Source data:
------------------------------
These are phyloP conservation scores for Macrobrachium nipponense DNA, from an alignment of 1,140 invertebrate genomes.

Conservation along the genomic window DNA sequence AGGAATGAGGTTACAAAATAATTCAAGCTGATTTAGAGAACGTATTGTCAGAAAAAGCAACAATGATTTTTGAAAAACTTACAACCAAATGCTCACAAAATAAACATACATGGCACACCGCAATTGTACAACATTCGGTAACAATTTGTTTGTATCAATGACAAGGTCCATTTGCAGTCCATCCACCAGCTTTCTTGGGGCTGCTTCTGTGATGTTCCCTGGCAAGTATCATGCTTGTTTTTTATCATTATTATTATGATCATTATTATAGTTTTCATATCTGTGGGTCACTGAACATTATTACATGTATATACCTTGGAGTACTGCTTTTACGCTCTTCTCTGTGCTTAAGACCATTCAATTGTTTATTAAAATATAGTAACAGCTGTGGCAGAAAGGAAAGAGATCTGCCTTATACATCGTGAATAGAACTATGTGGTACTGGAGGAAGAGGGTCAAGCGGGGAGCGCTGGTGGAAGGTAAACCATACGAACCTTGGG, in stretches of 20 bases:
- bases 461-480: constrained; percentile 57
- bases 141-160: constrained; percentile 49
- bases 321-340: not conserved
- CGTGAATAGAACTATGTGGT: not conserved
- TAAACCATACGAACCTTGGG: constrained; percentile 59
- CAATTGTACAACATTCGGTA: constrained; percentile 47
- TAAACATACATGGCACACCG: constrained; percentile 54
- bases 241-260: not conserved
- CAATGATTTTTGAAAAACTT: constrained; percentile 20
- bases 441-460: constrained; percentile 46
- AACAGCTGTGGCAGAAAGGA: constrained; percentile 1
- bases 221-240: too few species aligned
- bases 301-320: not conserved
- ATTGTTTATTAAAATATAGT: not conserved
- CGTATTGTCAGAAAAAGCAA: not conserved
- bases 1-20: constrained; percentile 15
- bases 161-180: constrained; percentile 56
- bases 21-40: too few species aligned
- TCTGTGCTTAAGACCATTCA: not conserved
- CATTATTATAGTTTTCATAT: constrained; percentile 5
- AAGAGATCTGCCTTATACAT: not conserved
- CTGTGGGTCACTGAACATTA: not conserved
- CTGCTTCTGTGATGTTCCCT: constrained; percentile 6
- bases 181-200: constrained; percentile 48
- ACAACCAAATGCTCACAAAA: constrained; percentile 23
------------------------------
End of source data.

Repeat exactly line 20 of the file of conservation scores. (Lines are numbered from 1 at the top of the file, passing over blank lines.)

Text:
- bases 21-40: too few species aligned